History of Disability and Accessibility Leadership

In collaboration with the Division of Disability Resources and Educational Services, the College of Applied Health Sciences continues our pioneering efforts on behalf of the full inclusion of people with disabilities by developing the very first university-based professional certificate in information accessibility design and policy.

From ramps and curb cuts in the 1940s to remote-controlled elevators today, the College of Applied Health Sciences at Illinois has been at the forefront of the fight to give people with disabilities equal opportunity to participate in and benefit from the programs, services, and activities of educational, healthcare, and employment settings.

In 1944, a bill was passed that provided a variety of financial benefits to returning veterans of World War II. The G.I. Bill, as it was known, included cash payments of tuition and living expenses that would allow vets to attend college. At the time, conventional wisdom held that people with disabilities could not lead normal lives or be gainfully employed. What would be the point, therefore, of sending them to college?

Dr. Timothy Nugent did not accept conventional thinking. He believed people who used wheelchairs could succeed academically if physical barriers that prevented them from accessing campus buildings were removed. As a result of his vision, passion, and perseverance, the University of Illinois at Urbana-Champaign became the first post-secondary institution to offer a program of support services to students with disabilities, the Division of Disability Resources and Educational Services (DRES), the service unit of the College of Applied Health Sciences.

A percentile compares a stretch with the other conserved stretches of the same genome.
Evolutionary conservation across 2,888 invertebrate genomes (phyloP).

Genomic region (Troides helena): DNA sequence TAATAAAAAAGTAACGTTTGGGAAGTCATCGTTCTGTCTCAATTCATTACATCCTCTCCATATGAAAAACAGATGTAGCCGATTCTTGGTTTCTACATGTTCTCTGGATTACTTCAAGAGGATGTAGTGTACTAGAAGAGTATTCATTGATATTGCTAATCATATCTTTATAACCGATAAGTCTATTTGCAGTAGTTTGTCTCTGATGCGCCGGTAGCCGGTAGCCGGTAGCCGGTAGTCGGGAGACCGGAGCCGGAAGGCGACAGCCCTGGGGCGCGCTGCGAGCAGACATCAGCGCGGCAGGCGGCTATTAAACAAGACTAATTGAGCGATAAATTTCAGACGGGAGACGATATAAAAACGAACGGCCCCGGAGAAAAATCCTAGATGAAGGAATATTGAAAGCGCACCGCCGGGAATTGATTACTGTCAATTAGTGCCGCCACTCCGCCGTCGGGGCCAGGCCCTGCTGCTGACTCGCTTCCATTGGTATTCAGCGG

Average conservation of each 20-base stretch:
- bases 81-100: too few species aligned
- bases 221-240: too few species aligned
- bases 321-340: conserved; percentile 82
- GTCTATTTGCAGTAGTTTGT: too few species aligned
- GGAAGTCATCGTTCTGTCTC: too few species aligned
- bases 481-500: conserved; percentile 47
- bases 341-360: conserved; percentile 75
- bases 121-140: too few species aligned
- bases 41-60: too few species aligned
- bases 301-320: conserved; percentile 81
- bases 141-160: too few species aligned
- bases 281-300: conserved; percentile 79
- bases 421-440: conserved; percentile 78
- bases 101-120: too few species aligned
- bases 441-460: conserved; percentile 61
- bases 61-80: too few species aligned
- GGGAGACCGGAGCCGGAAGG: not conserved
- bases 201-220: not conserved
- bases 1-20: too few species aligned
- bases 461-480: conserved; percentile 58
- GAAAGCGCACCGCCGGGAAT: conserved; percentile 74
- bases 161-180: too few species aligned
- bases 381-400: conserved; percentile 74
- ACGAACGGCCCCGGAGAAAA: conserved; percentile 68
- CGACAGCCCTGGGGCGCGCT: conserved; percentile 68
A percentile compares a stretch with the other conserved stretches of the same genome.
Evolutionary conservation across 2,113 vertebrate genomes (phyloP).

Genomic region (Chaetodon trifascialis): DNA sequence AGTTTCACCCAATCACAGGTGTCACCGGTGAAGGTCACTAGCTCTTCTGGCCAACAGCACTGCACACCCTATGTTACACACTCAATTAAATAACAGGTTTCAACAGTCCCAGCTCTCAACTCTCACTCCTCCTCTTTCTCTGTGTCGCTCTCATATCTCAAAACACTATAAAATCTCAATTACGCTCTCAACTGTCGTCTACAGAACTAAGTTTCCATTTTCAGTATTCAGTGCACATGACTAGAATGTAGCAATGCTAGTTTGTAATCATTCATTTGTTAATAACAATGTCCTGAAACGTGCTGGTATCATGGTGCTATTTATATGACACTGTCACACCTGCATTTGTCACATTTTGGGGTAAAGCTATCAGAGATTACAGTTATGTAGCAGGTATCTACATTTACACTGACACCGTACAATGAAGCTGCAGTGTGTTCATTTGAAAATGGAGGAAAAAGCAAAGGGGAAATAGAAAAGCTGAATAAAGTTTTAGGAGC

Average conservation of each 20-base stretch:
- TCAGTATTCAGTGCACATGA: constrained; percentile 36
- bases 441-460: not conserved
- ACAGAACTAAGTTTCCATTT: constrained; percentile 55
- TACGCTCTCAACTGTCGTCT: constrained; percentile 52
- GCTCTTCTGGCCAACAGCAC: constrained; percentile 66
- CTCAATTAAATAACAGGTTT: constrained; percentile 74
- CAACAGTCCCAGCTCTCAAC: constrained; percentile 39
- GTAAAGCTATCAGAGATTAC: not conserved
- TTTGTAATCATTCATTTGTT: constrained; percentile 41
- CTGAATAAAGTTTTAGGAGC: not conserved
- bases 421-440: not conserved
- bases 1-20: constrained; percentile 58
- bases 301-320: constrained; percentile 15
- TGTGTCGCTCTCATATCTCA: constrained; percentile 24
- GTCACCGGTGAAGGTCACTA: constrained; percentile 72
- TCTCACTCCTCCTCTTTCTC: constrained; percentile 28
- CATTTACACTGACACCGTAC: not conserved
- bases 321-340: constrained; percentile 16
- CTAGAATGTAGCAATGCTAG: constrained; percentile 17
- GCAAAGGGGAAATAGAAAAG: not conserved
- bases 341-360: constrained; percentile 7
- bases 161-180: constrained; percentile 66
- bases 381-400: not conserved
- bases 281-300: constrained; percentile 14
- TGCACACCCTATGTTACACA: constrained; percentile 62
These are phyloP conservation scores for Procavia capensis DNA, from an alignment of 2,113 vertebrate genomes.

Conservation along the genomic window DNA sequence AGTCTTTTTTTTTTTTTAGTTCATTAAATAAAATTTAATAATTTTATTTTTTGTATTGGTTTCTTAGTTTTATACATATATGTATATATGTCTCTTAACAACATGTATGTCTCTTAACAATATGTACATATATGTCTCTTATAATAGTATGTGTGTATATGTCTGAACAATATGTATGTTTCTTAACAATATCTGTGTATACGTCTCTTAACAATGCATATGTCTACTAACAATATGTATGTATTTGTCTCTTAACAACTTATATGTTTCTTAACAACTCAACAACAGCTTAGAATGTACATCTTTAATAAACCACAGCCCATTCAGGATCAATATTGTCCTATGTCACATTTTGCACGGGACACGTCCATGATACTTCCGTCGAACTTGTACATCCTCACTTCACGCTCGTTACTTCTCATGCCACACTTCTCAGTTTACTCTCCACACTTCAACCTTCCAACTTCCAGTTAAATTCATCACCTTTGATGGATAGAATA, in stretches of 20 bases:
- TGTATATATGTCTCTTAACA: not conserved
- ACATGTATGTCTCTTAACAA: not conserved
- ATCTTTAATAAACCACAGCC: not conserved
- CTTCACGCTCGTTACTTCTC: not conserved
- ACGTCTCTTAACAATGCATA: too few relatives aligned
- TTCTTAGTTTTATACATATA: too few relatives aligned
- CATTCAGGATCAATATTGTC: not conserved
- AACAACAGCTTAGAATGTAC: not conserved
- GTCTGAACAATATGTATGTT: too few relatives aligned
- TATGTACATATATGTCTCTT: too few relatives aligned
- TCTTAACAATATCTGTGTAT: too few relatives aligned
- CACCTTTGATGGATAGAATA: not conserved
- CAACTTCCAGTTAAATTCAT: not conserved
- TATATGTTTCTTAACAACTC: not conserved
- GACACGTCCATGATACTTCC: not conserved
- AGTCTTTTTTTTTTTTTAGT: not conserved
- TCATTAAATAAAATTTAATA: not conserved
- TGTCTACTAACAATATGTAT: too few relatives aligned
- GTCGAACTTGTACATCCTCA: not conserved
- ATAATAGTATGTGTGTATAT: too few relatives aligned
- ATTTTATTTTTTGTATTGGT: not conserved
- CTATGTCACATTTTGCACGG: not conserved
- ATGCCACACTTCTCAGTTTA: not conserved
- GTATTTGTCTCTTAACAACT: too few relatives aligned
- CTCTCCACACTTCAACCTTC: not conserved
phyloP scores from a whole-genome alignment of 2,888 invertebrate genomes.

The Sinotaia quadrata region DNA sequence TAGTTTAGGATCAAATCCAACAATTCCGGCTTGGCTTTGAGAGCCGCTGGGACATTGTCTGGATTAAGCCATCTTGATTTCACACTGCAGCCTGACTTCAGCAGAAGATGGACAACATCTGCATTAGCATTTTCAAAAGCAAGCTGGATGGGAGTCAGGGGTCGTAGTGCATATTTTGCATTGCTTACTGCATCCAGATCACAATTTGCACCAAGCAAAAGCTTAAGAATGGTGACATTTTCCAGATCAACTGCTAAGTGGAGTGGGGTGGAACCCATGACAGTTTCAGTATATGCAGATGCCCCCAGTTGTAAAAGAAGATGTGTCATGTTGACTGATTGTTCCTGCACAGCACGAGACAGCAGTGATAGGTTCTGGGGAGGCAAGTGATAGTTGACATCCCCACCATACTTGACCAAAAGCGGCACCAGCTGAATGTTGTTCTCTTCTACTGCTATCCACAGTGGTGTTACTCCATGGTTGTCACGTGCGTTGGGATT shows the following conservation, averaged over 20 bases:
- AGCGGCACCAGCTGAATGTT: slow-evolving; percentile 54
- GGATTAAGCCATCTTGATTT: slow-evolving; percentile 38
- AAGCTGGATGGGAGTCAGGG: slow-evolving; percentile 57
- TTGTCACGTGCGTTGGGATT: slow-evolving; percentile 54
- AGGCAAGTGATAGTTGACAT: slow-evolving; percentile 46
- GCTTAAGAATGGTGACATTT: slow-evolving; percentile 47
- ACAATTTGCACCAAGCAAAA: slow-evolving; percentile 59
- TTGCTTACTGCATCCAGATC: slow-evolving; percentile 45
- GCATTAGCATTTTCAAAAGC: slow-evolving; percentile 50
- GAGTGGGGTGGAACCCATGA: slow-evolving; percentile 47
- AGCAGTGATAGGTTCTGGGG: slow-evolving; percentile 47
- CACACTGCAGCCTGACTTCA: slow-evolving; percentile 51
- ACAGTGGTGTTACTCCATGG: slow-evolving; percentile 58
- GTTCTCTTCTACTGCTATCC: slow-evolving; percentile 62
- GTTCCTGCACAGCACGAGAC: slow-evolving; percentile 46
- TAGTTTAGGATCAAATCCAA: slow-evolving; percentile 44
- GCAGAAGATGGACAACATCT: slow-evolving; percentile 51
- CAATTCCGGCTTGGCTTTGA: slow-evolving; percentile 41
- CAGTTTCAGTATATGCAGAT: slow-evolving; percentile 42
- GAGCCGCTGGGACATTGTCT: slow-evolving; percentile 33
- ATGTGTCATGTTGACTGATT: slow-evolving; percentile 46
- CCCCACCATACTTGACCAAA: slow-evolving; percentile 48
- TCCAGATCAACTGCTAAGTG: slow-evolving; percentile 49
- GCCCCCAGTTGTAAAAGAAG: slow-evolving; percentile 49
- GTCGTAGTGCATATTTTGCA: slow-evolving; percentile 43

Under Dr. Nugent’s leadership, the University achieved a number of significant “firsts” in serving people with disabilities:

  • The first curb cuts at a post-secondary institution
  • The first fixed-route buses with wheelchair lifts
  • The first college-level adapted sports and recreation program
  • The first study abroad program for students with disabilities
  • The first and still the only residential program to serve students with severe disabilities who require assistance in performing daily living tasks
  • The first state-of-the-art residence hall integrating students with and without disabilities in a unique living-learning community

student using wheelchair lift to exit a bus, 1955

In addition, seminal research at the University of Illinois led to the development of the first architectural accessibility standards that were later adopted by the American National Standards Institute.